Robots Will Eliminate 5 Million Jobs, STEM Unaffected

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I think it’s actually going to be more by 2020, but the writer thinks STEM related fields will have gains. Robots need people who need robots who need people.

“Administrative and office jobs will account for two-thirds of the losses, with “routine white-collar office functions at risk of being decimated,” and there will be gains in computer, mathematical, architecture and engineering-related fields. Women will be disproportionately hit by the changes because of their low participation in the STEM fields of science, technology, engineering and mathematics.”

Personally I LOVE that picture. Our local fast food can’t get an order right… ever! Well maybe once out of every ten orders. It’s become somewhat of a joke in our house. We drive around and get back in line to check the contents assuming we will have to go back around. Once my wife received a fish sandwich with no fish! How does that even happen?

I love hearing about the min wage demands. It will only server to quicken an automated fast food assembly line. I’m wiling to bet that then my order will be correct.

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Yeah, I think it will be a lot worse than that, too (with losses caused by more than mere automation).

Dan Pink wrote a book that deals with this topic several years ago, but he argues that it’s not necessarily the STEM fields that will grow, but resilient creative fields. I tend to agree. Info here:

Slap me if I’m getting too philosophical/political here, but during my morning bike ride I was thinking about this exact same thing. We’ve become so good at demanding perfection from others, that we are losing patience with each other as humans for not being fast enough, accurate enough, smart enough, adaptable enough, creative enough, predictable enough. Our expectations of others are influenced by what technology is able to provide us (convenience, speed, cost, etc.)

My short stint in project management led me to believe the role really was nothing more than herding cats. The daily frustration of getting everyone on the same page, following through, understanding what the heck each of us said, and following through on action items. It was draining sometimes and yet many times I had to take a step back and ask myself if the problem really was others, or my attitude/patience with the process and the team members involved.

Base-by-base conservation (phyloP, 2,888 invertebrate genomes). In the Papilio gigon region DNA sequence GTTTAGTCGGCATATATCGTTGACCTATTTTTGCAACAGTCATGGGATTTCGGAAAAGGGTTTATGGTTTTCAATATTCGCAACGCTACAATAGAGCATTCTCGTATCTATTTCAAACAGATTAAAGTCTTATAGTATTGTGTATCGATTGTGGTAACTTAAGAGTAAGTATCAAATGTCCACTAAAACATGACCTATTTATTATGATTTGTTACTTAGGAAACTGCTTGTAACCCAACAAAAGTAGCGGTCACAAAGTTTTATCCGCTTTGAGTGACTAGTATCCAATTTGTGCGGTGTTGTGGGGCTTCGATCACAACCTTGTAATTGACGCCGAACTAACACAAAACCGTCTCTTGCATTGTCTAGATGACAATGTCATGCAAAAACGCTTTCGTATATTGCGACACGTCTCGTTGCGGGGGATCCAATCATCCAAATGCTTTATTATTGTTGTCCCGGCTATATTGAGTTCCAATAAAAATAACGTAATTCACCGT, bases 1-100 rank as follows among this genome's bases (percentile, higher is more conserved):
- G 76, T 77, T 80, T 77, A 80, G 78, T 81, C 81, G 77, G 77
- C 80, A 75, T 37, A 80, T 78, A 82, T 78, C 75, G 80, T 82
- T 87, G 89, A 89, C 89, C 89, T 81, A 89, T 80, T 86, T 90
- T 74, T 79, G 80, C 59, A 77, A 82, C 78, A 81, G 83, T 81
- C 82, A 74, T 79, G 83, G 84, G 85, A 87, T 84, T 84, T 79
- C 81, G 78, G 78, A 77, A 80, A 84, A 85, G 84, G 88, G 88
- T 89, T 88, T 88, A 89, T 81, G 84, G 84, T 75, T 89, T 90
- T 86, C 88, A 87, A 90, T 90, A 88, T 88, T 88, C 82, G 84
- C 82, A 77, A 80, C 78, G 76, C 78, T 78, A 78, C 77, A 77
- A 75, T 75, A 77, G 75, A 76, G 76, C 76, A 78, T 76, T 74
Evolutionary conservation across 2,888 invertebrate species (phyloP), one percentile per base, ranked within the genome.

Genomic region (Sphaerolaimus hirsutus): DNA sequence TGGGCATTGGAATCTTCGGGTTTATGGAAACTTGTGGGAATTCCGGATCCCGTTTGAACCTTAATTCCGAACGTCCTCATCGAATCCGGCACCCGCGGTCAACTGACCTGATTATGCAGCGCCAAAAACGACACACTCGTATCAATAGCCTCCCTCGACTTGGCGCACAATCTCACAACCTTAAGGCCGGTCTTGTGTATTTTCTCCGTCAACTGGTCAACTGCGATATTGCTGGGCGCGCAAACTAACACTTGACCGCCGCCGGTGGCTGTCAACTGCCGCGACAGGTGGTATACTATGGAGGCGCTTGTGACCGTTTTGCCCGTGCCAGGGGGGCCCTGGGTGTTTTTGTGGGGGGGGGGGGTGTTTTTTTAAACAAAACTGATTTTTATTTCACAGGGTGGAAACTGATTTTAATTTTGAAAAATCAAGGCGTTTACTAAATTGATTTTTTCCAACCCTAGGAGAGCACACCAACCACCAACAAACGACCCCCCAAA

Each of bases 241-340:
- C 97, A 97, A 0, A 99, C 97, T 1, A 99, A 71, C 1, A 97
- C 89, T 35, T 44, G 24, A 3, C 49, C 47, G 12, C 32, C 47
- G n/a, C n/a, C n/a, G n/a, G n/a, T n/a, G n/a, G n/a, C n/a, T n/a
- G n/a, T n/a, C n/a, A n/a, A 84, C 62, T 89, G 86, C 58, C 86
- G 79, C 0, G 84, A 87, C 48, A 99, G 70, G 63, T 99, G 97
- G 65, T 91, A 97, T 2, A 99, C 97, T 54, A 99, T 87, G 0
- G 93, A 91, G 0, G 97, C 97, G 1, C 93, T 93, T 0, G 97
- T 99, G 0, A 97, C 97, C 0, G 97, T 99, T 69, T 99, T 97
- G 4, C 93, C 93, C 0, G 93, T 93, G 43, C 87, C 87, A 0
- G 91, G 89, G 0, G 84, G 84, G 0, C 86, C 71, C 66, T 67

My realization that no, I am not a machine, and therefore will never be able to provide others with what emerging technology is providing them, has me wondering what approach to take going forward. It will be interesting to see how things play out in the future.

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Great insight, Bruce. I think when we crown efficiency as king, the things that suffer as a result are often yet unknown–but play out over a long period of time afterward. Community, civility, compassion, and love aren’t terribly “efficient” things in the world, but essential to humanity.

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Personally I see this as no different than the industrial revolution. Steam power and the assembly line, alone replaced countless workers at the time. And with steam power came many other machines that produced more consistent work, better tolerances, and increased production all with fewer workers.

What people continue to miss is the number of jobs created in the process. Entire automation design firms with factories building said automation lines. People who will install, maintain, repair, and monitor these machines. So as the article states 5 million will be eliminated but how many will be created in the process? This reads like 5 million people will one day be dumped out on the street. When in fact millions of other jobs will end up being created in the process. And many of them will be created before the elimination of others not after.

And finally, this is not a new thing. I worked at a factory 20 years ago that had welding robots. Was that not “robots eliminating jobs” 20 years ago?

Lately I have been to several factories with automated fork trucks/carts. These are increasing productivity of those depending on them while at the same time increasing safety in the shop. However some drivers have been replaced in the process.
Bottom line: If a company can produce a product better, for less money, why would it not? As for workers demanding more pay and better benefits, at some point they cross the line to where it makes financial sense to switch over to a different form of cheaper production. I think that is simply called management in any business. Management must continue to find the best way to increase profits, production, safety, ect. or risk losing their jobs as well.

Meanwhile at Mercedes…


I just read a post in my Feedly reader about that yesterday afternoon. More workers and more robots that are smaller and work alongside the workers.

“Feeling unwanted and rejected, a large majority of robots have set their sites on inhabiting the outer planets, becoming the pioneers of our galaxy.”


Robot counseling will be the next big job market.

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Already in full swing over at IBM:

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